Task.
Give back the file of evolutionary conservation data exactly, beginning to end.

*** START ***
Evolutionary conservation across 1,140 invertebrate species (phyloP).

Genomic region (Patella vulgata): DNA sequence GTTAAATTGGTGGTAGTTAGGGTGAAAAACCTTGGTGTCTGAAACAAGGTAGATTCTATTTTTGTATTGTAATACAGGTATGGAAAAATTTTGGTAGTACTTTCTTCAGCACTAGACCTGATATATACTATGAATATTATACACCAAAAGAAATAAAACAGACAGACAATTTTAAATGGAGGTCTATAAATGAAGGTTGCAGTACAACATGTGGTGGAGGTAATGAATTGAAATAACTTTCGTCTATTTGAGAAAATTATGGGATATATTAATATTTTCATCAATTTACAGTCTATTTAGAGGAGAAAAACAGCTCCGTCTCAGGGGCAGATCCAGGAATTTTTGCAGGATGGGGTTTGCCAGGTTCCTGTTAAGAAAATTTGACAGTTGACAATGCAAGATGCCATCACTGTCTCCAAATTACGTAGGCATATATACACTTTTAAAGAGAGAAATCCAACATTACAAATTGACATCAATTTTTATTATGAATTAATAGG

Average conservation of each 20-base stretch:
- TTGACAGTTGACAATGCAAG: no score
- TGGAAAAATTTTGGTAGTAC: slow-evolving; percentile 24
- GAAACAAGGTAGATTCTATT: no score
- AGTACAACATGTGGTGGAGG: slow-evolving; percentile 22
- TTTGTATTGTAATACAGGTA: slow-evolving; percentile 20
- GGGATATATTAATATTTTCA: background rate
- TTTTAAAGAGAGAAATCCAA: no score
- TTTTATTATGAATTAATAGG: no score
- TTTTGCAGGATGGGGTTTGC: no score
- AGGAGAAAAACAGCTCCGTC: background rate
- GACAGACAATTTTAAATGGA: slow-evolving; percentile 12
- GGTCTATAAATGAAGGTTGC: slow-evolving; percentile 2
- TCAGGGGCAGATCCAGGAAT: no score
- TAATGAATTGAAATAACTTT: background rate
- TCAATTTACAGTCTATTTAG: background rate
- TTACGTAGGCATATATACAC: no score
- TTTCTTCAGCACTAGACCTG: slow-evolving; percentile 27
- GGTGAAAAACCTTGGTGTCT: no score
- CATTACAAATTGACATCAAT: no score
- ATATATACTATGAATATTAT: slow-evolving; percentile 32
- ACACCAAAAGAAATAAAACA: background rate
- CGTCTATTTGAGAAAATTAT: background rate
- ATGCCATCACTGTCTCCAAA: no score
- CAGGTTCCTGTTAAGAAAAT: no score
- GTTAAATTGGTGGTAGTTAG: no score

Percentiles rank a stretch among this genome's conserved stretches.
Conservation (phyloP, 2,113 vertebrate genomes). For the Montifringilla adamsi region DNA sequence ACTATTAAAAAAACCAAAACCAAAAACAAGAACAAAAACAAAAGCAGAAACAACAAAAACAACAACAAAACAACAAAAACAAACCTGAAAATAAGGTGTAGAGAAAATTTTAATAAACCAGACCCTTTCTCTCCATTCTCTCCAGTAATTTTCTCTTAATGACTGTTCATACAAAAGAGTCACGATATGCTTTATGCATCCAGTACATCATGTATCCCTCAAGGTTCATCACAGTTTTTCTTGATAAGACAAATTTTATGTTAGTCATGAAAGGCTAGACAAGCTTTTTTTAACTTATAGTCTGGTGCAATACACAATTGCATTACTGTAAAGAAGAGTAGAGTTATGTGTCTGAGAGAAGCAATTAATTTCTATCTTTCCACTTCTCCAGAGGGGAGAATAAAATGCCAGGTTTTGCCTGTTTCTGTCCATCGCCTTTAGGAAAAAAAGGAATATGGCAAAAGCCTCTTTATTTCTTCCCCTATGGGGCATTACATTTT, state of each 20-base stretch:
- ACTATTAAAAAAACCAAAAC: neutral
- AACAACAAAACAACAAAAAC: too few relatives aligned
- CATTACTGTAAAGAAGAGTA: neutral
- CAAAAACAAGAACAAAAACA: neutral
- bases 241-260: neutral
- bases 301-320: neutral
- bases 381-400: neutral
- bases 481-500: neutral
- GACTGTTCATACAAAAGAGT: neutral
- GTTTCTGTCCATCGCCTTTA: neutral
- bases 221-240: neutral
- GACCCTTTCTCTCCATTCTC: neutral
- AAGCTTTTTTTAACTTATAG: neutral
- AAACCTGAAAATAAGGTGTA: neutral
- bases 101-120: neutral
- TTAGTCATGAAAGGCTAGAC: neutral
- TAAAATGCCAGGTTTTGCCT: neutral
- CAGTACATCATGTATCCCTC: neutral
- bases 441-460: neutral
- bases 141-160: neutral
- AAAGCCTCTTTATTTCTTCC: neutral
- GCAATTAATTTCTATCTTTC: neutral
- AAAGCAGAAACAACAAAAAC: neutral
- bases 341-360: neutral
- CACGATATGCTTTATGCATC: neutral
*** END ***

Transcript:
Evolutionary conservation across 1,140 invertebrate species (phyloP).

Genomic region (Patella vulgata): DNA sequence GTTAAATTGGTGGTAGTTAGGGTGAAAAACCTTGGTGTCTGAAACAAGGTAGATTCTATTTTTGTATTGTAATACAGGTATGGAAAAATTTTGGTAGTACTTTCTTCAGCACTAGACCTGATATATACTATGAATATTATACACCAAAAGAAATAAAACAGACAGACAATTTTAAATGGAGGTCTATAAATGAAGGTTGCAGTACAACATGTGGTGGAGGTAATGAATTGAAATAACTTTCGTCTATTTGAGAAAATTATGGGATATATTAATATTTTCATCAATTTACAGTCTATTTAGAGGAGAAAAACAGCTCCGTCTCAGGGGCAGATCCAGGAATTTTTGCAGGATGGGGTTTGCCAGGTTCCTGTTAAGAAAATTTGACAGTTGACAATGCAAGATGCCATCACTGTCTCCAAATTACGTAGGCATATATACACTTTTAAAGAGAGAAATCCAACATTACAAATTGACATCAATTTTTATTATGAATTAATAGG

Average conservation of each 20-base stretch:
- TTGACAGTTGACAATGCAAG: no score
- TGGAAAAATTTTGGTAGTAC: slow-evolving; percentile 24
- GAAACAAGGTAGATTCTATT: no score
- AGTACAACATGTGGTGGAGG: slow-evolving; percentile 22
- TTTGTATTGTAATACAGGTA: slow-evolving; percentile 20
- GGGATATATTAATATTTTCA: background rate
- TTTTAAAGAGAGAAATCCAA: no score
- TTTTATTATGAATTAATAGG: no score
- TTTTGCAGGATGGGGTTTGC: no score
- AGGAGAAAAACAGCTCCGTC: background rate
- GACAGACAATTTTAAATGGA: slow-evolving; percentile 12
- GGTCTATAAATGAAGGTTGC: slow-evolving; percentile 2
- TCAGGGGCAGATCCAGGAAT: no score
- TAATGAATTGAAATAACTTT: background rate
- TCAATTTACAGTCTATTTAG: background rate
- TTACGTAGGCATATATACAC: no score
- TTTCTTCAGCACTAGACCTG: slow-evolving; percentile 27
- GGTGAAAAACCTTGGTGTCT: no score
- CATTACAAATTGACATCAAT: no score
- ATATATACTATGAATATTAT: slow-evolving; percentile 32
- ACACCAAAAGAAATAAAACA: background rate
- CGTCTATTTGAGAAAATTAT: background rate
- ATGCCATCACTGTCTCCAAA: no score
- CAGGTTCCTGTTAAGAAAAT: no score
- GTTAAATTGGTGGTAGTTAG: no score

Percentiles rank a stretch among this genome's conserved stretches.
Conservation (phyloP, 2,113 vertebrate genomes). For the Montifringilla adamsi region DNA sequence ACTATTAAAAAAACCAAAACCAAAAACAAGAACAAAAACAAAAGCAGAAACAACAAAAACAACAACAAAACAACAAAAACAAACCTGAAAATAAGGTGTAGAGAAAATTTTAATAAACCAGACCCTTTCTCTCCATTCTCTCCAGTAATTTTCTCTTAATGACTGTTCATACAAAAGAGTCACGATATGCTTTATGCATCCAGTACATCATGTATCCCTCAAGGTTCATCACAGTTTTTCTTGATAAGACAAATTTTATGTTAGTCATGAAAGGCTAGACAAGCTTTTTTTAACTTATAGTCTGGTGCAATACACAATTGCATTACTGTAAAGAAGAGTAGAGTTATGTGTCTGAGAGAAGCAATTAATTTCTATCTTTCCACTTCTCCAGAGGGGAGAATAAAATGCCAGGTTTTGCCTGTTTCTGTCCATCGCCTTTAGGAAAAAAAGGAATATGGCAAAAGCCTCTTTATTTCTTCCCCTATGGGGCATTACATTTT, state of each 20-base stretch:
- ACTATTAAAAAAACCAAAAC: neutral
- AACAACAAAACAACAAAAAC: too few relatives aligned
- CATTACTGTAAAGAAGAGTA: neutral
- CAAAAACAAGAACAAAAACA: neutral
- bases 241-260: neutral
- bases 301-320: neutral
- bases 381-400: neutral
- bases 481-500: neutral
- GACTGTTCATACAAAAGAGT: neutral
- GTTTCTGTCCATCGCCTTTA: neutral
- bases 221-240: neutral
- GACCCTTTCTCTCCATTCTC: neutral
- AAGCTTTTTTTAACTTATAG: neutral
- AAACCTGAAAATAAGGTGTA: neutral
- bases 101-120: neutral
- TTAGTCATGAAAGGCTAGAC: neutral
- TAAAATGCCAGGTTTTGCCT: neutral
- CAGTACATCATGTATCCCTC: neutral
- bases 441-460: neutral
- bases 141-160: neutral
- AAAGCCTCTTTATTTCTTCC: neutral
- GCAATTAATTTCTATCTTTC: neutral
- AAAGCAGAAACAACAAAAAC: neutral
- bases 341-360: neutral
- CACGATATGCTTTATGCATC: neutral